When I was training as a family counselor we talked about the dynamics of family systems. We learned that some families are centripetal.. they tend to continually pull their members back toward a center. Other families are centrifugal.. they tend to continually push their members away from the center. (David Olson”s circumplex model offers a similar taxonomy). Healthy families tend to hold these dynamics in tension. When the pull toward the center is too strong, then when children grow in independence they are accused of disloyalty. It becomes very hard to mature and to leave home. (There is a great volume on church as family systems titled How Your Church Family Works).
Centripetal families see the world in black and white terms. We are good. The world is bad. This makes it easier to keep kids close to home (or to retain adherents), because we are where the truth is.. we are the only really safe place around. Especially in apocalyptic times, the stakes are high. God is doing a wonderful new thing.. and you have to stay with us to be part of it. (And by the way this makes it much easier for us to pay our staff and our mortgage and promote the new building.)
Any movement which sees all the danger outside itself partakes of the unhealthy dynamics of scapegoating. So long as we focus on the problems outside our own group, we can gloss over our own problems. This distorted lens makes it possible to generate exceptional loyalty. It is no different than the prejudice that says “all Muslims are violent” or “all Christians want to rape and destroy creation.” The world simply does not exist in such black and white terms.
Worse, when our gaze is focused outward we stop doing the internal work necessary for our own growth. A certain amount of navel gazing is healthy for a system. Over the years I have learned that the most trustworthy people are the ones who are always questioning their own motives.
Diversity and disagreement are not valued in centripetal systems. In order to leave home in a centripetal family it requires an explosion. Unhealthy families are always having explosions; it”s the only way they can separate, or individuate and grow.
Churches are a type of family system. When they view the world in black and white terms, inevitably the world is bad and the church is good. Therefore if you don”t see the issue exactly as we see it, since we are good.. you must be bad. Often this comes with a “Gnosticism light,” where nature is fallen but the inner world of spirit is perfect.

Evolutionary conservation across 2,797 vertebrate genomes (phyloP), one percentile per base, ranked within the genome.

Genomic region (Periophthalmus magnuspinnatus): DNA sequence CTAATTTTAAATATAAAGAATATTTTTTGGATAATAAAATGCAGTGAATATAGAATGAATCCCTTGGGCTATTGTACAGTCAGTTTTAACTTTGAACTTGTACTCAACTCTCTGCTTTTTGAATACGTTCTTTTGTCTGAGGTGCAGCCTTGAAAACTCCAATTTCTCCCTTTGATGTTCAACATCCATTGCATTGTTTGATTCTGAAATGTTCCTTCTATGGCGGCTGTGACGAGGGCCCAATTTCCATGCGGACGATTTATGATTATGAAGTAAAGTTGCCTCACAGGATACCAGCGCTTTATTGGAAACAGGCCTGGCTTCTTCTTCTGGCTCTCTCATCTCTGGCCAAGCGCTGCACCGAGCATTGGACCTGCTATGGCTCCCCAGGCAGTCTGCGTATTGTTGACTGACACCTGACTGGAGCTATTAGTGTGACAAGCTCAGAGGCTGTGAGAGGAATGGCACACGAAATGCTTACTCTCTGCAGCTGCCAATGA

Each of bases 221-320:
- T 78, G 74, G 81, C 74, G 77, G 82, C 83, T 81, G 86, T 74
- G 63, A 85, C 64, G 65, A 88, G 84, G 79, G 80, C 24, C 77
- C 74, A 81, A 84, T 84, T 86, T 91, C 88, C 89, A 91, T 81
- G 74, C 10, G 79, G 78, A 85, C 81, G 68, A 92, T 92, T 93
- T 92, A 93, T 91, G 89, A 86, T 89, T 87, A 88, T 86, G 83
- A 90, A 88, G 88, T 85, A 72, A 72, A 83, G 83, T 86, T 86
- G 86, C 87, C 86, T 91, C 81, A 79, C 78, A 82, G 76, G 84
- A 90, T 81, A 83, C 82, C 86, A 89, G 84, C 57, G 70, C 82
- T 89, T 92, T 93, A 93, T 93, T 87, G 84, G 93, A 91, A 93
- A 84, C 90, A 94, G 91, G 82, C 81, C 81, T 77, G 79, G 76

It’s tough to value diversity in a dualistic system. This means that people are run through a mold where they are squeezed to fit a certain shape. And inevitably, when people are tired of running the race, always buying the party line, and they want to leave, they are seen as disloyal. Unhealthy churches have cycles of huge conflict, with huge cycles in membership numbers from boom to bust.
The restorationist movement represents prophetic error. In some ways, this is not a big deal. We all live with a certain amount of error. The new apostolic reformation, however, worries me a bit more. Any move to centralize authority and anchor in certain individuals, a global episcopate if you will, is fraught with hazards.
But who knows — perhaps something else is happening here. Are Mega-Churches Birthing the House Church Movement?
I don’t really have an answer to these questions, but I do know that the Lord is speaking to many about getting face to face, and getting outside the walls. Whether or not you remain connected to a large and organized church, find ways to build deep relationships with your friends and neighbors. If you happen to be serving in a church that is connected to the NAR movement or is otherwise restorationist, don’t assume you must leave it. Ask the Lord what you need to do. Consult with trusted friends both within and outside your community.
If you have personally been wounded by a church or religious group, click here: recovering from religious abuse
Fresno Dave responded to this series with his own series, The Reduction of Seduction